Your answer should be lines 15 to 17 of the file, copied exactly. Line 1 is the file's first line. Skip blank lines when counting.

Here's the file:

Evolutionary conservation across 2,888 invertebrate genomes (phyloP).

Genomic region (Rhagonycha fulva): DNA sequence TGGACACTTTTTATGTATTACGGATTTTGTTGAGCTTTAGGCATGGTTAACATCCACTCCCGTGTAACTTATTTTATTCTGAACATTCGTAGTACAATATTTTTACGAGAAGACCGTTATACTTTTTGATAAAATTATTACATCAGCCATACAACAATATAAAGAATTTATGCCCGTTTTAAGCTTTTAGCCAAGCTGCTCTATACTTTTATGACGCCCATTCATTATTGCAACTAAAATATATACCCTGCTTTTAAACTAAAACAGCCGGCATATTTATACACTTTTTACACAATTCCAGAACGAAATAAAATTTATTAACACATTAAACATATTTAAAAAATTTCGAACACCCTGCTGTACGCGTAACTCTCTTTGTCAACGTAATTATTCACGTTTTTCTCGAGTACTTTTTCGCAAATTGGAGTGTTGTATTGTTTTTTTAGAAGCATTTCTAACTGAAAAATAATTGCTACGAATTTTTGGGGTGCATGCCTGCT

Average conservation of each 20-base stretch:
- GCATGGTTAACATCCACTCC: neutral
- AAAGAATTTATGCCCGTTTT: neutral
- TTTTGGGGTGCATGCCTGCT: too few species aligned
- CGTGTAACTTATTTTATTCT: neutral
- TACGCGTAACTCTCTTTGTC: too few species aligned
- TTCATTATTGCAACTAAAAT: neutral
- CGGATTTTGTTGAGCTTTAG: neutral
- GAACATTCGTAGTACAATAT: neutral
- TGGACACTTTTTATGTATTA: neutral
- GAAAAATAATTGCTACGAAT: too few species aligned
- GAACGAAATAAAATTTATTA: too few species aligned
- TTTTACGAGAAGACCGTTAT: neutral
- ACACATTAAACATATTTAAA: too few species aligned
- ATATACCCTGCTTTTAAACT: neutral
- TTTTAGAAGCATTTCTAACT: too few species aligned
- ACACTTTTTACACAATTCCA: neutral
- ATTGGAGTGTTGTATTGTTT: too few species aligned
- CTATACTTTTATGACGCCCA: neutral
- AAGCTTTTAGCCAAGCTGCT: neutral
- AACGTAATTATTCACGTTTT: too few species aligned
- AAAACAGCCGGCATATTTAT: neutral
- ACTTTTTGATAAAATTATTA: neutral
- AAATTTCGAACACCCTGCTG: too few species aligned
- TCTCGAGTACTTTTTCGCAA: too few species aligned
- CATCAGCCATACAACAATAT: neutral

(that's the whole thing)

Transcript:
- TTTTACGAGAAGACCGTTAT: neutral
- ACACATTAAACATATTTAAA: too few species aligned
- ATATACCCTGCTTTTAAACT: neutral